The ‘80s were a special time for Ferrari; pop culture adored the 308, the 288 GTO was setting the world on fire, and the F40 had inspired a new generation of super cars. These events cemented my boyhood devotion to the prancing horse thanks to these iconic street cars but also their determined F1 team.
During this time two of the most significant moments in Ferrari history occurred. The legendary Enzo Ferrari passed away in August of 1988 and just one month later, Gerhard Berger and Michele Alboreto bumped McLaren off the podium with an unexpected one-two win at the Italian GP in Monza.
In the fall, shortly after Enzo’s passing, of 1988 I was on a vacation with my parents in Austria, and one rainy day I convinced them to drive to Italy. Not just any part of Italy… Maranello! It was my wish to see where all the cars from my dreams were created.

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Arriving in the village, we were welcomed by the echoing sounds of F1 cars testing nearby on the Fiorano track. At the time there wasn’t a glamourous museum to roam, just a factory with simple black gate and a small showroom with a 288 GTO and a Fiat 500 from the ‘50s. This didn’t bother me at all, I had made it to my motoring Mecca.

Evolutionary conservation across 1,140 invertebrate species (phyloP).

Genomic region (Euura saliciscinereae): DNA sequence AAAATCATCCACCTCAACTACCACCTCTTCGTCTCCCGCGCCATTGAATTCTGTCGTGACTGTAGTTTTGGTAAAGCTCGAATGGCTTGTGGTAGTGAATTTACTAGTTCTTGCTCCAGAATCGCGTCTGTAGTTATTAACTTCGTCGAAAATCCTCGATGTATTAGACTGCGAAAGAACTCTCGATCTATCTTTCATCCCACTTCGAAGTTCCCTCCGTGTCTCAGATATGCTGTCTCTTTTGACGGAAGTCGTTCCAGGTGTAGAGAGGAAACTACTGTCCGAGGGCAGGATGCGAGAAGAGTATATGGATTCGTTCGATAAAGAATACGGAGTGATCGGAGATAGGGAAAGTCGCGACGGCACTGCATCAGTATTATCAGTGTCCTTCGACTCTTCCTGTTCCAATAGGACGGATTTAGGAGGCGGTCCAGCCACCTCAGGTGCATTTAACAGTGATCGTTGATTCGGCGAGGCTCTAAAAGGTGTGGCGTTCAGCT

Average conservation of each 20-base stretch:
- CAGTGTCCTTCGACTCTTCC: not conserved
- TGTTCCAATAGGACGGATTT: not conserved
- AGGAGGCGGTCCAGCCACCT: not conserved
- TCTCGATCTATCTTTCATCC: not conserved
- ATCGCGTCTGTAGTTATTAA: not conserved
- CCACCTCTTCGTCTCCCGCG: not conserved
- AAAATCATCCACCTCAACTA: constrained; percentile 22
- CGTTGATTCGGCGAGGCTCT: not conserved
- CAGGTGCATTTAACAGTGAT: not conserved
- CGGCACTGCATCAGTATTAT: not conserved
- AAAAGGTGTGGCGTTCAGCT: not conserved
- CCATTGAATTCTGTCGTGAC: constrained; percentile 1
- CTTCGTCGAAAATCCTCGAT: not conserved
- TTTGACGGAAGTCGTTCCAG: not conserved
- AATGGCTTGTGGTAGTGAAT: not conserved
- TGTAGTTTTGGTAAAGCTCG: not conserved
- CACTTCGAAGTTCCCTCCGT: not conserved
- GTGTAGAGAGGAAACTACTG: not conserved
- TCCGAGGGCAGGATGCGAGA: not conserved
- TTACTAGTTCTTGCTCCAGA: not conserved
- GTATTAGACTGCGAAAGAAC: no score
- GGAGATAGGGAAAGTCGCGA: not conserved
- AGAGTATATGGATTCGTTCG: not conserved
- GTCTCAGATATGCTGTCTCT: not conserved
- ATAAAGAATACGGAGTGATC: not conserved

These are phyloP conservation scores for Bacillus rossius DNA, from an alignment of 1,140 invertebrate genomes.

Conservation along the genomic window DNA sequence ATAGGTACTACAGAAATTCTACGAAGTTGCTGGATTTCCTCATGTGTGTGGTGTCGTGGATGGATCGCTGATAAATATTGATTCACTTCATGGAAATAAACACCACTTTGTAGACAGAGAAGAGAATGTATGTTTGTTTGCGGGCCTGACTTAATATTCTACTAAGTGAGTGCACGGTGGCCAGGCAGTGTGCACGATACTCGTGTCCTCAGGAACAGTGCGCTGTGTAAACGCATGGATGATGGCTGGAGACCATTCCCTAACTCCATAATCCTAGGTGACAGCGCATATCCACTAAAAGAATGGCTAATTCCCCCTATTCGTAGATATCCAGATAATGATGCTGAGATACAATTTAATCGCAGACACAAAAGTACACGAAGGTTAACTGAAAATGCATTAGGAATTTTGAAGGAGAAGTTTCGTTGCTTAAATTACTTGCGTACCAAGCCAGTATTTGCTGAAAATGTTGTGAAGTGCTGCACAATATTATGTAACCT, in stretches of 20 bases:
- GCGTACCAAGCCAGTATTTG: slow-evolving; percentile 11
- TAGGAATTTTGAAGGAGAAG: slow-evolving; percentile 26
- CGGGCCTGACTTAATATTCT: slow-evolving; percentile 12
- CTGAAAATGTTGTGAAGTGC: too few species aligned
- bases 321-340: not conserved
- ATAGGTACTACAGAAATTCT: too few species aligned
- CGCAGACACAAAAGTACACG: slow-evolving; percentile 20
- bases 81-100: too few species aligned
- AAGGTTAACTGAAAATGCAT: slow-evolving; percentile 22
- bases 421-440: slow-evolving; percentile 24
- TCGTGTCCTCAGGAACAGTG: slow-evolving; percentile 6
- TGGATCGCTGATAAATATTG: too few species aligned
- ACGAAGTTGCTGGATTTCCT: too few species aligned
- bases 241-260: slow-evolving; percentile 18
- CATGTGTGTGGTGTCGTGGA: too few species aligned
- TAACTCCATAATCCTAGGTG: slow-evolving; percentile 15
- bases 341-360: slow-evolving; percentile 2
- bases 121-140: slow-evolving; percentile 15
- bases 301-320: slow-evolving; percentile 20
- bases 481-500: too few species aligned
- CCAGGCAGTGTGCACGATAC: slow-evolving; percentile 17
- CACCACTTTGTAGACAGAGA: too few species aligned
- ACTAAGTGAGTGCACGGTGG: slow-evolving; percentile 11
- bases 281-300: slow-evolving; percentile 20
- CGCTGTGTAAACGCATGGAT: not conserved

Suddenly (out of what I determined to be the heavens, at the time), an F40 test car emerged from the factory gate and parked right in front of me. The driver glanced towards me and motioned to come closer. I floated toward one of the most beautiful cars my boyhood eyes had ever seen. What I remember next was me gripping the steering wheel attempting to peer over the dash. He let me sit in his car!
After emerging from my official Ferrari baptism, I later toured the grounds with my family by the Cavalino restaurant and landed in one of the two enormous gift shops. Everything from books, posters, diecasts, original race car parts and signed photos were only millimeters from the tip of my nose.

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My budget was of course limited, but my father wanted me to remember this day. My joy no doubt infected his inner automotive spirit, so he pulled together some money from our family vacation budget and bought me a Ferrari keychain.

Nearly 23 years after my personal brush with Ferrari’s garden of eden, that keychain has been by my side. Until the day I decided to realize a dream, buying my very own Ferrari, a 1977 308 GT4. My keychain now had an appropriate key to chime into while I grabbed for another gear or dove into an apex on a country road.

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